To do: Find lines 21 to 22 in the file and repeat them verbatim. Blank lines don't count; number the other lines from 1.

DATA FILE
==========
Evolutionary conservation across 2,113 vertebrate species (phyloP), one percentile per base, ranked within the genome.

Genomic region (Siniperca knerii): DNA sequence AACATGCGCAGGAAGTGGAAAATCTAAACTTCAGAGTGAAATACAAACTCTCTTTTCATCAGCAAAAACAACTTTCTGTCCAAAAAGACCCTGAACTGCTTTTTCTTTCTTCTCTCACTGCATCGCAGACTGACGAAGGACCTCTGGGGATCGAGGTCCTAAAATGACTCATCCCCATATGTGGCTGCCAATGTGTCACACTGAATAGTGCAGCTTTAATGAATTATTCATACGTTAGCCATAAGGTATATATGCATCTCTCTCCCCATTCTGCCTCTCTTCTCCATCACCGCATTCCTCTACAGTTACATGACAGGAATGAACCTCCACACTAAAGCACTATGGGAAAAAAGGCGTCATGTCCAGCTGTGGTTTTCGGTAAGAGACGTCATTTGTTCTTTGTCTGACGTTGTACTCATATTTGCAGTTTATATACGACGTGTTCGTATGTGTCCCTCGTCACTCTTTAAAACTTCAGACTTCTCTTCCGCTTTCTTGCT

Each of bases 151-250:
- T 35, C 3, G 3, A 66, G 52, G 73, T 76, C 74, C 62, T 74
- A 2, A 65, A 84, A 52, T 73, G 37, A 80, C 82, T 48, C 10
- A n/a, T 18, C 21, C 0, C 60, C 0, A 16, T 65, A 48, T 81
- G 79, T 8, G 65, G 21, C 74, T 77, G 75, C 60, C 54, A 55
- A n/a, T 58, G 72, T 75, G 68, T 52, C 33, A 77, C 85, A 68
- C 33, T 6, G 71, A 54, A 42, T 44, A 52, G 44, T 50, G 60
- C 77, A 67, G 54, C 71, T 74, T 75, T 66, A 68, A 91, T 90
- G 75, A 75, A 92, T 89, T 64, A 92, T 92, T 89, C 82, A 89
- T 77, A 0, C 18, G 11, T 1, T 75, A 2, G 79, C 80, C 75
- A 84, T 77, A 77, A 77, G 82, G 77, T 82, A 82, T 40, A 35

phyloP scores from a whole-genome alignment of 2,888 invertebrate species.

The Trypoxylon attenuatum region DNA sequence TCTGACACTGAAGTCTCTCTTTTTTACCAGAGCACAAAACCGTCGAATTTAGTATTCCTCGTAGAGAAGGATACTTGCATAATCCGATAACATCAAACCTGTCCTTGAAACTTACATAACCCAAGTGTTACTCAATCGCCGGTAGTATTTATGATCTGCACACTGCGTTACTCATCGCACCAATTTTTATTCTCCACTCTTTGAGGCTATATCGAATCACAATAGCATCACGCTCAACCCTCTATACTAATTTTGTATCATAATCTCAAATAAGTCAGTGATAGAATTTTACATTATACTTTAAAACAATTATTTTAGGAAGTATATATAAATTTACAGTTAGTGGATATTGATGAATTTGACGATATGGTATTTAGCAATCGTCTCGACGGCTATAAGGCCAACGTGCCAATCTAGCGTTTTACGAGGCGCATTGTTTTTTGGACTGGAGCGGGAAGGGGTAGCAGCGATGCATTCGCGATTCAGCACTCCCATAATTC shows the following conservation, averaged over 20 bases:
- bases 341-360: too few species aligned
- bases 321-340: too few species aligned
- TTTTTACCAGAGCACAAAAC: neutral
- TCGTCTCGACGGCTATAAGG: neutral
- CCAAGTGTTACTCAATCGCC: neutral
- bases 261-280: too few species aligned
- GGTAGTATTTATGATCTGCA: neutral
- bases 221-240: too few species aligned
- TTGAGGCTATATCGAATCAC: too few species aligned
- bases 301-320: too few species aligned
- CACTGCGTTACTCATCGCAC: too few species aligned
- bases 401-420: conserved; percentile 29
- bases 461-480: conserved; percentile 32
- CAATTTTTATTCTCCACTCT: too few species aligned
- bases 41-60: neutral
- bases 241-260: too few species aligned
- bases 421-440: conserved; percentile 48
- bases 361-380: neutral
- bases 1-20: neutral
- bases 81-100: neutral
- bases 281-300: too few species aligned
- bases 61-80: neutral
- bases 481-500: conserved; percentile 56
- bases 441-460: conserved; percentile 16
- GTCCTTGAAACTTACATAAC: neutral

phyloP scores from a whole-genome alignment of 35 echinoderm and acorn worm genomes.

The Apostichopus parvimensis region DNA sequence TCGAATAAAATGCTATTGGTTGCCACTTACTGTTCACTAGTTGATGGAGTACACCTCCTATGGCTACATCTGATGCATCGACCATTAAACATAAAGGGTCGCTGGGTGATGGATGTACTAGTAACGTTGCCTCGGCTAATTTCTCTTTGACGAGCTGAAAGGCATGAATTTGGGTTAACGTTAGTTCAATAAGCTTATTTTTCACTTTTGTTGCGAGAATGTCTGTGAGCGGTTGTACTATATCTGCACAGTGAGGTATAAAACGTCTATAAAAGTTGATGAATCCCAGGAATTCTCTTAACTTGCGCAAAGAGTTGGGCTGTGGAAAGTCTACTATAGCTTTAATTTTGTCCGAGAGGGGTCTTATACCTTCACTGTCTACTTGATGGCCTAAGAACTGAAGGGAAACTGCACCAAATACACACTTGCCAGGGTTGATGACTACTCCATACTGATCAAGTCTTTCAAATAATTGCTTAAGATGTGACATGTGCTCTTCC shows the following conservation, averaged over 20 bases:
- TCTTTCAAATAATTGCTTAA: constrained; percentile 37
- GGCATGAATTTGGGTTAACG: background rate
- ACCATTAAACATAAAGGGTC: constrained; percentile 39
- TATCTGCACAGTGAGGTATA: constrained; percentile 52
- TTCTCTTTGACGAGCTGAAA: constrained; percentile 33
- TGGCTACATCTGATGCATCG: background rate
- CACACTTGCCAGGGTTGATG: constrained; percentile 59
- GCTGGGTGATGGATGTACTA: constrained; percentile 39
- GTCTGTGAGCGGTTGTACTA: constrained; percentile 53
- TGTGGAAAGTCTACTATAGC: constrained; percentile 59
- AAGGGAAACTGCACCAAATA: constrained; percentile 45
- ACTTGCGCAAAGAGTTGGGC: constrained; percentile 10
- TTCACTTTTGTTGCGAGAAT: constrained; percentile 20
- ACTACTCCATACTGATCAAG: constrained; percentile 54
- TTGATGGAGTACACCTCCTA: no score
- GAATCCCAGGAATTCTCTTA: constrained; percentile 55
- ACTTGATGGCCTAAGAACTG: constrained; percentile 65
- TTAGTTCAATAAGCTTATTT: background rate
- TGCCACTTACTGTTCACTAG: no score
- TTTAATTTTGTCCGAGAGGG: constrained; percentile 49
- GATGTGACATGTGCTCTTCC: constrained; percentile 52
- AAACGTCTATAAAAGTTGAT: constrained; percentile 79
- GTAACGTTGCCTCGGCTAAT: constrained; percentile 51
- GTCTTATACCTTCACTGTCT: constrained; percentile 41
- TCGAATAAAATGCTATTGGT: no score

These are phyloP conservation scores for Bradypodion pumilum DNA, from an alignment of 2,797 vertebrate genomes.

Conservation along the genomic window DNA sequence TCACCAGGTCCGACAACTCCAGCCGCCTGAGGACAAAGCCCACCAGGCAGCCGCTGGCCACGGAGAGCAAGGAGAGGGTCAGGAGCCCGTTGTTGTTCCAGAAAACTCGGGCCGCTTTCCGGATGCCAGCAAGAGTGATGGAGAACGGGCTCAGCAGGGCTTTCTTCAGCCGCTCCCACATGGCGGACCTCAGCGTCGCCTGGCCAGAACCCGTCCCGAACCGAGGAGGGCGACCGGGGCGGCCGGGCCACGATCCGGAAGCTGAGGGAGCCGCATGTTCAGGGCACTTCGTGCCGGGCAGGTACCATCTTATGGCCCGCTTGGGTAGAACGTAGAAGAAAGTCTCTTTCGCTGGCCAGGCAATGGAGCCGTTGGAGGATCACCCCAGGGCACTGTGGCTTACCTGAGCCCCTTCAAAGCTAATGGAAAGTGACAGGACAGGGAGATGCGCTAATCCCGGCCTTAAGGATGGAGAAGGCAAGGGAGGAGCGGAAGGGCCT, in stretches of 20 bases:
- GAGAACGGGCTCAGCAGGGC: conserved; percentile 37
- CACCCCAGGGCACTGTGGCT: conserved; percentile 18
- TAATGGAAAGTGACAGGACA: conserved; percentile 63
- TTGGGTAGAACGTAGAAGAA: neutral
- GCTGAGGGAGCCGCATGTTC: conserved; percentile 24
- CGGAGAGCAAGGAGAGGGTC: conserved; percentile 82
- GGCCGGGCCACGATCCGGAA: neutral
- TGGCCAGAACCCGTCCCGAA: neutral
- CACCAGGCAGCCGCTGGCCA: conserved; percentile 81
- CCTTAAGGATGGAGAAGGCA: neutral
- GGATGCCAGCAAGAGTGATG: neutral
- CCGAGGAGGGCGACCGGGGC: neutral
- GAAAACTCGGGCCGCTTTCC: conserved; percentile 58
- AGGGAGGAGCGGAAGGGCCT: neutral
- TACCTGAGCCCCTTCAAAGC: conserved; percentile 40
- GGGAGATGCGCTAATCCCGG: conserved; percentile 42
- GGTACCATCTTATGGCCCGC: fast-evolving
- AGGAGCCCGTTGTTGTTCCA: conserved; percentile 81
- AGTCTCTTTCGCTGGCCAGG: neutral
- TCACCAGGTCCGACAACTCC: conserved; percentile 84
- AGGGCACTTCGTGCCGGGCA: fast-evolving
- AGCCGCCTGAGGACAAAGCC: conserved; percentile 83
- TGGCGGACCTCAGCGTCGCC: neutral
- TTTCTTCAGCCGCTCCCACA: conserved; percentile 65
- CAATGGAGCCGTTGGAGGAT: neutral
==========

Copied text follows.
- bases 261-280: too few species aligned
- GGTAGTATTTATGATCTGCA: neutral